Photocurrent generation in low dimensional nanomaterials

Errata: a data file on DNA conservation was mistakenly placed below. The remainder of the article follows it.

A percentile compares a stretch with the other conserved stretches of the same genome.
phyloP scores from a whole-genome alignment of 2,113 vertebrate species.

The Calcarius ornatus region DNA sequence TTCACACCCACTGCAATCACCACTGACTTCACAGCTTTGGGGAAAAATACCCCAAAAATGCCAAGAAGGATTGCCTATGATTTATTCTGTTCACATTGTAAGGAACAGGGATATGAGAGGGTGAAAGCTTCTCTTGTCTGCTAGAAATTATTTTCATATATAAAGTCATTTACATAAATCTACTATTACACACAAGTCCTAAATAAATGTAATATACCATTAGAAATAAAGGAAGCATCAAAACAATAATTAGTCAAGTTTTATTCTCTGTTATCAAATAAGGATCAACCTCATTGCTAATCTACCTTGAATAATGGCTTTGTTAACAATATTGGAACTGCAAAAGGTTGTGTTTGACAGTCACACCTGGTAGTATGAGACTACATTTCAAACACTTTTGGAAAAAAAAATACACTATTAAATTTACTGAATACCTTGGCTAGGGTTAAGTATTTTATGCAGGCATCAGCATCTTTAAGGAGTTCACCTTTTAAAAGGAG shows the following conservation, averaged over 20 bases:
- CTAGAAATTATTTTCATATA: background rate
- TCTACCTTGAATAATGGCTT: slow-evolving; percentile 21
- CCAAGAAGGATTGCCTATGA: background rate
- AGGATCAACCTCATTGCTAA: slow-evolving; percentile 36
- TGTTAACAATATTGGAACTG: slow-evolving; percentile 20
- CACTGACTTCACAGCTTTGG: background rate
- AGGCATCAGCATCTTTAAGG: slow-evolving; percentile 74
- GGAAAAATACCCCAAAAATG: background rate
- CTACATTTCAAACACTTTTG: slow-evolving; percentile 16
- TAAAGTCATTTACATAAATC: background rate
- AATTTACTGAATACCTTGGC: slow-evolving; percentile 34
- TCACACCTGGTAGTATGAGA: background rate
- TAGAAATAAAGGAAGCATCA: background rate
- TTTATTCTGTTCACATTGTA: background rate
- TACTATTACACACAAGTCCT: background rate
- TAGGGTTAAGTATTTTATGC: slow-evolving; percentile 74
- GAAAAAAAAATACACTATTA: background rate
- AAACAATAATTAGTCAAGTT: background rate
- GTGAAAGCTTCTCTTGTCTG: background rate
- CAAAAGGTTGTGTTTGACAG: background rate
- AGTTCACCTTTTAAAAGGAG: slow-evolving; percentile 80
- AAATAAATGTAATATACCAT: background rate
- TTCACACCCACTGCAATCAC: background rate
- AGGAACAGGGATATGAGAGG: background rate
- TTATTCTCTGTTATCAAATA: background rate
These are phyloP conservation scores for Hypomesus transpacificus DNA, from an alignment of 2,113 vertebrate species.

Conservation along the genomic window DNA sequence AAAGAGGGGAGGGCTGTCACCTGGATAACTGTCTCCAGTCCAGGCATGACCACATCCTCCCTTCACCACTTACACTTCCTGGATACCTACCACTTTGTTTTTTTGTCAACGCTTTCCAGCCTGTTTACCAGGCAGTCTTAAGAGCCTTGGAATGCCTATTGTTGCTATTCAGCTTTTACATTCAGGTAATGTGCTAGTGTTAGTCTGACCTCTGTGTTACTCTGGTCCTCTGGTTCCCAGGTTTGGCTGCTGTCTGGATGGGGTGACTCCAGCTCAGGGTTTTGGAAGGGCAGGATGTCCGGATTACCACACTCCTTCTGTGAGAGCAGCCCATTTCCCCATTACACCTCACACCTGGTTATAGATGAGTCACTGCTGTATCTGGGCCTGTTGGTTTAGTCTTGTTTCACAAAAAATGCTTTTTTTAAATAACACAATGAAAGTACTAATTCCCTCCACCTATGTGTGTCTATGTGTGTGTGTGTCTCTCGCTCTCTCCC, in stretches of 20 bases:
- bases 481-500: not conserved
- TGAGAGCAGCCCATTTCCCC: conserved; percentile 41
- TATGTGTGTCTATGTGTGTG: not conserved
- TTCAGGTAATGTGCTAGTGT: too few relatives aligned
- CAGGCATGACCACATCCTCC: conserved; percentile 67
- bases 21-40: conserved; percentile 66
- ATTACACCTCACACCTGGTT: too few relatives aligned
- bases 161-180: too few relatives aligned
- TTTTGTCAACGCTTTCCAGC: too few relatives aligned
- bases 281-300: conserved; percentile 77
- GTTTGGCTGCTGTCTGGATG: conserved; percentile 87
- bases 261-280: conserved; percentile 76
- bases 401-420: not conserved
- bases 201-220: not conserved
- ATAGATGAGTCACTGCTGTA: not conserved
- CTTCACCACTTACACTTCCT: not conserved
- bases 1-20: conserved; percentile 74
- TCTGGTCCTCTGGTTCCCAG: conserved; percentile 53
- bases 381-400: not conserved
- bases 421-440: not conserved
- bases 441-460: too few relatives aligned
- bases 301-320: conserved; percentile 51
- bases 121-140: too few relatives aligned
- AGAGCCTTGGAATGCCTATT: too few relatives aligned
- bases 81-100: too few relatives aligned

This thesis focuses on crucial issue on the understanding the underlying mechanisms of photoresponse in low-dimensional nanomaterials. As the size goes down to the micro and nano level, fine features and induced inhomogeneities like strain, thickness variation, substrate, and junctions become influential in determining plausible effects that can explain and control the light-matter interactions in an optoelectronic device. To develop a better understanding of the fundamental physical characteristics of nanomaterials and optimize thermal and electrical transport in nanomaterial devices, microscopic investigation at a single crystal level is required. In this thesis, I investigated photocurrent generation in two extreme cases: metallic silver nanowire (Ag NW) and semiconducting multilayer molybdenum disulfide (MoS2) using scanning photocurrent microscopy (SPCM). SPCM provides spatial mapping of photoresponse along with corresponding reflected light intensity with a few hundred nanometer resolution. Two terminal devices of Ag and Ag network devices are made by drop-casting NW and placing indium as metal contacts. The SPCM maps show that the NW- NW junctions and NW-contacts interface locally enhance the plasmonic field and act as hot spots. The increased temperature at hot spots is enough to modulate the resistance and results in a photo-bolometric response under the bias voltage. To further enhance the photo-bolometric effect, we decorated the nanowires with plasmonic Ag nanoparticles. The nanoparticles increase the number of hot spots and strengthen light coupling into plasmons. We also attributed zero bias response to the photothermoelectric effect. The photocurrent is generated by the Seebeck coefficient difference caused by nanogaps and nonuniformities in the geometry along the Ag NW. The second part of this thesis describes photocurrent generation by substrate engineering of a few-layer MoS2. To partially suspend a crystal, a flake of MoS2 is exfoliated and then transferred on a substrate with rectangular or circular holes. We observed photocurrent generation from the junction of the supported and suspended parts. Substrate effects like induced doping play an essential role in determining the properties of two-dimensional materials. Our investigations show that the Seebeck coefficient of the suspended part is changed due to isolation from the substrate. The difference in the Seebeck coefficient of suspended and supported regions forms a thermoelectric junction. We also investigated the impact of carrier type and concentration on photocurrent generation by gating experiments.